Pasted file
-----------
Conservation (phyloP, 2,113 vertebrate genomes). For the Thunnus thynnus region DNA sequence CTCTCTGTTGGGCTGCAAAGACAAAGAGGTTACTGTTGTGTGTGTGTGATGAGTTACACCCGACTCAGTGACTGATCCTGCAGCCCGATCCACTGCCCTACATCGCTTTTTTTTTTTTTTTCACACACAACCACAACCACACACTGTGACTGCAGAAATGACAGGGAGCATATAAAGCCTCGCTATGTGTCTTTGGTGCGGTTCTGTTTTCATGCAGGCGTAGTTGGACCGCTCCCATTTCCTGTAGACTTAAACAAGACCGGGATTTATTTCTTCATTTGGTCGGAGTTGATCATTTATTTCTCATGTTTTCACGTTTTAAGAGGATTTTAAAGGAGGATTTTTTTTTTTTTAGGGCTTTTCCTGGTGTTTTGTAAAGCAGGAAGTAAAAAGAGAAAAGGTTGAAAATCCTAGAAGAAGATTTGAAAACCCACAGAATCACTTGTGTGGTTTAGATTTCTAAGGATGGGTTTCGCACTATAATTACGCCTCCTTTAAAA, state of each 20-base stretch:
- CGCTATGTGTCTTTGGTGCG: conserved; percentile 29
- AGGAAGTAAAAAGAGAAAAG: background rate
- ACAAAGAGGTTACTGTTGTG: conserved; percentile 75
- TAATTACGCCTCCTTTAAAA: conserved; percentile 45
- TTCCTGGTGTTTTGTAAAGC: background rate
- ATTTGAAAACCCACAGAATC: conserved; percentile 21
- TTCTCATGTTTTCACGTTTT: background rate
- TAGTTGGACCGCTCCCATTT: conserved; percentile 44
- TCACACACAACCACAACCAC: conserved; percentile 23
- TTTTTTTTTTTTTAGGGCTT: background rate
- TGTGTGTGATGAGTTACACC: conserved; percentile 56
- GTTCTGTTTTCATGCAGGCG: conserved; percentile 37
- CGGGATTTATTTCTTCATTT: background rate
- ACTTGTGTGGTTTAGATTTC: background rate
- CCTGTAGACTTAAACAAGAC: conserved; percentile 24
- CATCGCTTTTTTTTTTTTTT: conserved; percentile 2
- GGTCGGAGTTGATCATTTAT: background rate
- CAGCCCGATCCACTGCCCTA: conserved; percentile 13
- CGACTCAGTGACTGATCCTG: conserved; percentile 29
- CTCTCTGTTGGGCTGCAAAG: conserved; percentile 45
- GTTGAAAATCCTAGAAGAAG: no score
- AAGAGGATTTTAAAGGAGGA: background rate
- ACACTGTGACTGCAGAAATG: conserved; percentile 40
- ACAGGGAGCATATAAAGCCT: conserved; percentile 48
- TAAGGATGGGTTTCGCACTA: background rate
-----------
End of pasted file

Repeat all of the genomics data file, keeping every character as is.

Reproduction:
Conservation (phyloP, 2,113 vertebrate genomes). For the Thunnus thynnus region DNA sequence CTCTCTGTTGGGCTGCAAAGACAAAGAGGTTACTGTTGTGTGTGTGTGATGAGTTACACCCGACTCAGTGACTGATCCTGCAGCCCGATCCACTGCCCTACATCGCTTTTTTTTTTTTTTTCACACACAACCACAACCACACACTGTGACTGCAGAAATGACAGGGAGCATATAAAGCCTCGCTATGTGTCTTTGGTGCGGTTCTGTTTTCATGCAGGCGTAGTTGGACCGCTCCCATTTCCTGTAGACTTAAACAAGACCGGGATTTATTTCTTCATTTGGTCGGAGTTGATCATTTATTTCTCATGTTTTCACGTTTTAAGAGGATTTTAAAGGAGGATTTTTTTTTTTTTAGGGCTTTTCCTGGTGTTTTGTAAAGCAGGAAGTAAAAAGAGAAAAGGTTGAAAATCCTAGAAGAAGATTTGAAAACCCACAGAATCACTTGTGTGGTTTAGATTTCTAAGGATGGGTTTCGCACTATAATTACGCCTCCTTTAAAA, state of each 20-base stretch:
- CGCTATGTGTCTTTGGTGCG: conserved; percentile 29
- AGGAAGTAAAAAGAGAAAAG: background rate
- ACAAAGAGGTTACTGTTGTG: conserved; percentile 75
- TAATTACGCCTCCTTTAAAA: conserved; percentile 45
- TTCCTGGTGTTTTGTAAAGC: background rate
- ATTTGAAAACCCACAGAATC: conserved; percentile 21
- TTCTCATGTTTTCACGTTTT: background rate
- TAGTTGGACCGCTCCCATTT: conserved; percentile 44
- TCACACACAACCACAACCAC: conserved; percentile 23
- TTTTTTTTTTTTTAGGGCTT: background rate
- TGTGTGTGATGAGTTACACC: conserved; percentile 56
- GTTCTGTTTTCATGCAGGCG: conserved; percentile 37
- CGGGATTTATTTCTTCATTT: background rate
- ACTTGTGTGGTTTAGATTTC: background rate
- CCTGTAGACTTAAACAAGAC: conserved; percentile 24
- CATCGCTTTTTTTTTTTTTT: conserved; percentile 2
- GGTCGGAGTTGATCATTTAT: background rate
- CAGCCCGATCCACTGCCCTA: conserved; percentile 13
- CGACTCAGTGACTGATCCTG: conserved; percentile 29
- CTCTCTGTTGGGCTGCAAAG: conserved; percentile 45
- GTTGAAAATCCTAGAAGAAG: no score
- AAGAGGATTTTAAAGGAGGA: background rate
- ACACTGTGACTGCAGAAATG: conserved; percentile 40
- ACAGGGAGCATATAAAGCCT: conserved; percentile 48
- TAAGGATGGGTTTCGCACTA: background rate